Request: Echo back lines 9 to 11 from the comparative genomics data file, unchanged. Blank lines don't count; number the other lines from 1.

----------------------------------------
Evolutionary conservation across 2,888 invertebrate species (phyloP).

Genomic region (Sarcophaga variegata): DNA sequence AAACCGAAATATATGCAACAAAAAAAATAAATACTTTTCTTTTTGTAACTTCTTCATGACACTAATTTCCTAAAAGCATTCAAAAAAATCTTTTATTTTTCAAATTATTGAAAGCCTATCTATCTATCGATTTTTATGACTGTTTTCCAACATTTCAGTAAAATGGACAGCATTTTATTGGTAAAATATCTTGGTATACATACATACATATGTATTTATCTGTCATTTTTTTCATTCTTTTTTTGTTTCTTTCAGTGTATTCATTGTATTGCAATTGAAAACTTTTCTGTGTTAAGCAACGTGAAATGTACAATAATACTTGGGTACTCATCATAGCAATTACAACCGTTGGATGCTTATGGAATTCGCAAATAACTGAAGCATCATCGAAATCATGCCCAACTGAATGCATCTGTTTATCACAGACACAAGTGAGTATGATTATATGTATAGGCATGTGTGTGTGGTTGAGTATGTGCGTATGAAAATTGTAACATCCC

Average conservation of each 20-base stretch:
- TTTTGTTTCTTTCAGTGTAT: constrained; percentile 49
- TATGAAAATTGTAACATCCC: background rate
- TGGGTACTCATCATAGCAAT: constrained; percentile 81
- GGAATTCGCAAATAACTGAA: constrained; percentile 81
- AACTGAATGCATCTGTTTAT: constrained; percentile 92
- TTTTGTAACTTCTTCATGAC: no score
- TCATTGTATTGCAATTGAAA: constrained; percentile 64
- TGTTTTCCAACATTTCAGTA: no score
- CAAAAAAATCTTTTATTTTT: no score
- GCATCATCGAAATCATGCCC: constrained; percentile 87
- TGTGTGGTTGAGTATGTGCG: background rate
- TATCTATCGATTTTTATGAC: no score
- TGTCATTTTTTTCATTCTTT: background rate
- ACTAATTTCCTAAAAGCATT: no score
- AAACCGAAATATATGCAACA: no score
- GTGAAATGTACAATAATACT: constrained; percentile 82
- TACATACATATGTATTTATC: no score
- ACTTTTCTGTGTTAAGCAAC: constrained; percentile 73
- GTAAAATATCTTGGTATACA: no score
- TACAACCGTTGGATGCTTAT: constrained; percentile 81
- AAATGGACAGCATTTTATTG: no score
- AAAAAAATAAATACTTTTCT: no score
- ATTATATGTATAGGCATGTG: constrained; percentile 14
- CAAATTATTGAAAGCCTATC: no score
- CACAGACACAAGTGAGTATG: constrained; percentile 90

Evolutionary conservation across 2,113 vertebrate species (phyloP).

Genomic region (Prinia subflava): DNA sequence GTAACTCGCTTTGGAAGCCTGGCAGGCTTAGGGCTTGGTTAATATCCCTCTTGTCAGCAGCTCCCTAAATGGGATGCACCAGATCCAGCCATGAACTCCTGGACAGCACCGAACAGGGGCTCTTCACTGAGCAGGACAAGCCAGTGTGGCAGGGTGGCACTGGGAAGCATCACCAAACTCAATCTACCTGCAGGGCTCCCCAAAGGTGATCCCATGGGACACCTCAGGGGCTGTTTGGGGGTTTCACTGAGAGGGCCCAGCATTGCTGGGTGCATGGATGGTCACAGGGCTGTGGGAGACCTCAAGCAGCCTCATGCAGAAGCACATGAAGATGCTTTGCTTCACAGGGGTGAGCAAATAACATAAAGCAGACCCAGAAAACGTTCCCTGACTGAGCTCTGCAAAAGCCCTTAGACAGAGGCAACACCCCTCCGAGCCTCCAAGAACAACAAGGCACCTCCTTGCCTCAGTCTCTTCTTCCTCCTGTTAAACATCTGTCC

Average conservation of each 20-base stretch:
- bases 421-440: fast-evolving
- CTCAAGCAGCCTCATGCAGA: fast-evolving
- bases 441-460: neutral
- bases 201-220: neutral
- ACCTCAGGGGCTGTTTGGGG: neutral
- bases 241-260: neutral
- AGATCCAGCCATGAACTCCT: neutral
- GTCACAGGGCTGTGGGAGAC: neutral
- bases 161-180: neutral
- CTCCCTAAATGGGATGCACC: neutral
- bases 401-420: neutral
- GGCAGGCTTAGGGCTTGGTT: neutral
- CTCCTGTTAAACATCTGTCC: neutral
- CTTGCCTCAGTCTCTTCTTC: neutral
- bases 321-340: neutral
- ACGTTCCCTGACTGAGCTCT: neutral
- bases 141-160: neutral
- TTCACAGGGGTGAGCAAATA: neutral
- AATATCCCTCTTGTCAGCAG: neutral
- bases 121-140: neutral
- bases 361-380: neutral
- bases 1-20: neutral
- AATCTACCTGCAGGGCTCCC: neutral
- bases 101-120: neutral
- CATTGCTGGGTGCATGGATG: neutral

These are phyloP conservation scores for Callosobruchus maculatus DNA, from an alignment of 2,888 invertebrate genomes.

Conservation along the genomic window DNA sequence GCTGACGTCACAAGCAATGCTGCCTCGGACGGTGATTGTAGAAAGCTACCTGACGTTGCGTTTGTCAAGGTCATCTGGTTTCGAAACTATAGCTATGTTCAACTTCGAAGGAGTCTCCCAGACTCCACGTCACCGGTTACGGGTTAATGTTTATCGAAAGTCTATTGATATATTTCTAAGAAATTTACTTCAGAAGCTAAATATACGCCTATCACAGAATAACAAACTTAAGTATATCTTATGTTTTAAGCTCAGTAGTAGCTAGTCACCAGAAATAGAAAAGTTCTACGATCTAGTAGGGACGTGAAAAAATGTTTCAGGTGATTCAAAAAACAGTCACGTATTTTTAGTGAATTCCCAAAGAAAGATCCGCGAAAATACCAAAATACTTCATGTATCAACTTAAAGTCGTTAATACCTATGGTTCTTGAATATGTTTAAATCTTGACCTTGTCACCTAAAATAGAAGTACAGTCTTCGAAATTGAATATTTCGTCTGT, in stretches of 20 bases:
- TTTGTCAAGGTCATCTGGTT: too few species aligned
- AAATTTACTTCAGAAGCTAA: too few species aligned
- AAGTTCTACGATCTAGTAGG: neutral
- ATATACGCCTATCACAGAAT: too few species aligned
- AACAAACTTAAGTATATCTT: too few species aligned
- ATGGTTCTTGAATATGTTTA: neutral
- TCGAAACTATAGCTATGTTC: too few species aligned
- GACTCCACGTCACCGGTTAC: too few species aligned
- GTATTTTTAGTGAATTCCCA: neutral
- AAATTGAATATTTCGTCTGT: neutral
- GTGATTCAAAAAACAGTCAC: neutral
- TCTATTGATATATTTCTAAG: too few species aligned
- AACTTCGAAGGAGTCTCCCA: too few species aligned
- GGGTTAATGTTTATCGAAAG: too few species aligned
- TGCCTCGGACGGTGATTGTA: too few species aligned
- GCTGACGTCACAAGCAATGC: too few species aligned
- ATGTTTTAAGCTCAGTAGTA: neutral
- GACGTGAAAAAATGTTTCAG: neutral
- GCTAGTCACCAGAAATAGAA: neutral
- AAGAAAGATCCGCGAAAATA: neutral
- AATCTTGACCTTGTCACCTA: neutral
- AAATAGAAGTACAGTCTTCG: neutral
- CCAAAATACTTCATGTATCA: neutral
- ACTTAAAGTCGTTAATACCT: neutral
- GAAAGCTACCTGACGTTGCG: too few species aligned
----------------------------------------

- TTTTGTAACTTCTTCATGAC: no score
- TCATTGTATTGCAATTGAAA: constrained; percentile 64
- TGTTTTCCAACATTTCAGTA: no score